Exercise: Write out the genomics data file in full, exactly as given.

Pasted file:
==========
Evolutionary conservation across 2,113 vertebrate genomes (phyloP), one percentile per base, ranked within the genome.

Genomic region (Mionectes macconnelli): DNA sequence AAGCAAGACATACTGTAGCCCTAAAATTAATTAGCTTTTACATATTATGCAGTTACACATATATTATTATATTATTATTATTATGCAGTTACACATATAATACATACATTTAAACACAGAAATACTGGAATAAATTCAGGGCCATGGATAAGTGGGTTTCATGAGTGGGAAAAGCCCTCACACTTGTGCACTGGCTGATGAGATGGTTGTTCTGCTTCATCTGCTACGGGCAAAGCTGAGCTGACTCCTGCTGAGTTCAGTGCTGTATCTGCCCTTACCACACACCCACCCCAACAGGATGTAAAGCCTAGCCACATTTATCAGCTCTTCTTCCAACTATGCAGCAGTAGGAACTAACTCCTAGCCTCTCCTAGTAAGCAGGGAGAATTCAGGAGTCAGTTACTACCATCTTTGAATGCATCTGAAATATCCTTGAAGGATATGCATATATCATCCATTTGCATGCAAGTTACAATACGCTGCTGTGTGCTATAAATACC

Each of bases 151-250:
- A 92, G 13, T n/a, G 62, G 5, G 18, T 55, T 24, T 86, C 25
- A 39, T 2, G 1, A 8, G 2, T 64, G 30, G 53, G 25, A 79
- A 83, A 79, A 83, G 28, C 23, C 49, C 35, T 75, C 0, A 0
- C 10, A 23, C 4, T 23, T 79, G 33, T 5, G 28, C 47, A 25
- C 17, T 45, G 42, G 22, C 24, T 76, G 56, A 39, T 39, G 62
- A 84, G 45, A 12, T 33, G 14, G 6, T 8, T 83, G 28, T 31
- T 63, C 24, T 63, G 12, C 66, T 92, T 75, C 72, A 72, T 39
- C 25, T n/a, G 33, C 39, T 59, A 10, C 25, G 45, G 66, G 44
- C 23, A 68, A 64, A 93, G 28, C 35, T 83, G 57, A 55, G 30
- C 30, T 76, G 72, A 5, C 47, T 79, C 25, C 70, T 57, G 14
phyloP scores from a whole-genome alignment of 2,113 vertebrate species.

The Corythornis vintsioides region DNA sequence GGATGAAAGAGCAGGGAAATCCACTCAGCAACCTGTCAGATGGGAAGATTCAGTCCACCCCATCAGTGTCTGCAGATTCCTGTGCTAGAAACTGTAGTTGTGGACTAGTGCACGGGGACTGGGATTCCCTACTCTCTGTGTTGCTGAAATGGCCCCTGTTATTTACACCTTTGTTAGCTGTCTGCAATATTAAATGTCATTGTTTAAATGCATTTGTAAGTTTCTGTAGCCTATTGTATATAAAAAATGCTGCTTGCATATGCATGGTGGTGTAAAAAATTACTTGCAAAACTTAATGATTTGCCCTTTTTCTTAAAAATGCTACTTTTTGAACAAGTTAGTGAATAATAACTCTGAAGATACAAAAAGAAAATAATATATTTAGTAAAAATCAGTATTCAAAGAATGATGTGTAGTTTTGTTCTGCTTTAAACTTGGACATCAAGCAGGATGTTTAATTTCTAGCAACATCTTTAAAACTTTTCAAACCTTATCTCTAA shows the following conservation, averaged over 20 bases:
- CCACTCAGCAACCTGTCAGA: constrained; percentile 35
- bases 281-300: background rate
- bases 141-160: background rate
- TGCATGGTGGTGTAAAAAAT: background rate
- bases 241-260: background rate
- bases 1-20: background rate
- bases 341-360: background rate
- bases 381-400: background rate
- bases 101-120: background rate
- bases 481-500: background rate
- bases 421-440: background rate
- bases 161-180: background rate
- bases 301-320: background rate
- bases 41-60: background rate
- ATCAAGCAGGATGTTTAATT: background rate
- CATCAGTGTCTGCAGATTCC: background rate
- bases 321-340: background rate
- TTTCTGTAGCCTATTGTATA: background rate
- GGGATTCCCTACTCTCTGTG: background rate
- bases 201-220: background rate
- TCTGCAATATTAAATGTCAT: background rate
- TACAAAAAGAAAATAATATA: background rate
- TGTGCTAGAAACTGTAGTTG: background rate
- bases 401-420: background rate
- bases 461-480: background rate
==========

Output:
Evolutionary conservation across 2,113 vertebrate genomes (phyloP), one percentile per base, ranked within the genome.

Genomic region (Mionectes macconnelli): DNA sequence AAGCAAGACATACTGTAGCCCTAAAATTAATTAGCTTTTACATATTATGCAGTTACACATATATTATTATATTATTATTATTATGCAGTTACACATATAATACATACATTTAAACACAGAAATACTGGAATAAATTCAGGGCCATGGATAAGTGGGTTTCATGAGTGGGAAAAGCCCTCACACTTGTGCACTGGCTGATGAGATGGTTGTTCTGCTTCATCTGCTACGGGCAAAGCTGAGCTGACTCCTGCTGAGTTCAGTGCTGTATCTGCCCTTACCACACACCCACCCCAACAGGATGTAAAGCCTAGCCACATTTATCAGCTCTTCTTCCAACTATGCAGCAGTAGGAACTAACTCCTAGCCTCTCCTAGTAAGCAGGGAGAATTCAGGAGTCAGTTACTACCATCTTTGAATGCATCTGAAATATCCTTGAAGGATATGCATATATCATCCATTTGCATGCAAGTTACAATACGCTGCTGTGTGCTATAAATACC

Each of bases 151-250:
- A 92, G 13, T n/a, G 62, G 5, G 18, T 55, T 24, T 86, C 25
- A 39, T 2, G 1, A 8, G 2, T 64, G 30, G 53, G 25, A 79
- A 83, A 79, A 83, G 28, C 23, C 49, C 35, T 75, C 0, A 0
- C 10, A 23, C 4, T 23, T 79, G 33, T 5, G 28, C 47, A 25
- C 17, T 45, G 42, G 22, C 24, T 76, G 56, A 39, T 39, G 62
- A 84, G 45, A 12, T 33, G 14, G 6, T 8, T 83, G 28, T 31
- T 63, C 24, T 63, G 12, C 66, T 92, T 75, C 72, A 72, T 39
- C 25, T n/a, G 33, C 39, T 59, A 10, C 25, G 45, G 66, G 44
- C 23, A 68, A 64, A 93, G 28, C 35, T 83, G 57, A 55, G 30
- C 30, T 76, G 72, A 5, C 47, T 79, C 25, C 70, T 57, G 14
phyloP scores from a whole-genome alignment of 2,113 vertebrate species.

The Corythornis vintsioides region DNA sequence GGATGAAAGAGCAGGGAAATCCACTCAGCAACCTGTCAGATGGGAAGATTCAGTCCACCCCATCAGTGTCTGCAGATTCCTGTGCTAGAAACTGTAGTTGTGGACTAGTGCACGGGGACTGGGATTCCCTACTCTCTGTGTTGCTGAAATGGCCCCTGTTATTTACACCTTTGTTAGCTGTCTGCAATATTAAATGTCATTGTTTAAATGCATTTGTAAGTTTCTGTAGCCTATTGTATATAAAAAATGCTGCTTGCATATGCATGGTGGTGTAAAAAATTACTTGCAAAACTTAATGATTTGCCCTTTTTCTTAAAAATGCTACTTTTTGAACAAGTTAGTGAATAATAACTCTGAAGATACAAAAAGAAAATAATATATTTAGTAAAAATCAGTATTCAAAGAATGATGTGTAGTTTTGTTCTGCTTTAAACTTGGACATCAAGCAGGATGTTTAATTTCTAGCAACATCTTTAAAACTTTTCAAACCTTATCTCTAA shows the following conservation, averaged over 20 bases:
- CCACTCAGCAACCTGTCAGA: constrained; percentile 35
- bases 281-300: background rate
- bases 141-160: background rate
- TGCATGGTGGTGTAAAAAAT: background rate
- bases 241-260: background rate
- bases 1-20: background rate
- bases 341-360: background rate
- bases 381-400: background rate
- bases 101-120: background rate
- bases 481-500: background rate
- bases 421-440: background rate
- bases 161-180: background rate
- bases 301-320: background rate
- bases 41-60: background rate
- ATCAAGCAGGATGTTTAATT: background rate
- CATCAGTGTCTGCAGATTCC: background rate
- bases 321-340: background rate
- TTTCTGTAGCCTATTGTATA: background rate
- GGGATTCCCTACTCTCTGTG: background rate
- bases 201-220: background rate
- TCTGCAATATTAAATGTCAT: background rate
- TACAAAAAGAAAATAATATA: background rate
- TGTGCTAGAAACTGTAGTTG: background rate
- bases 401-420: background rate
- bases 461-480: background rate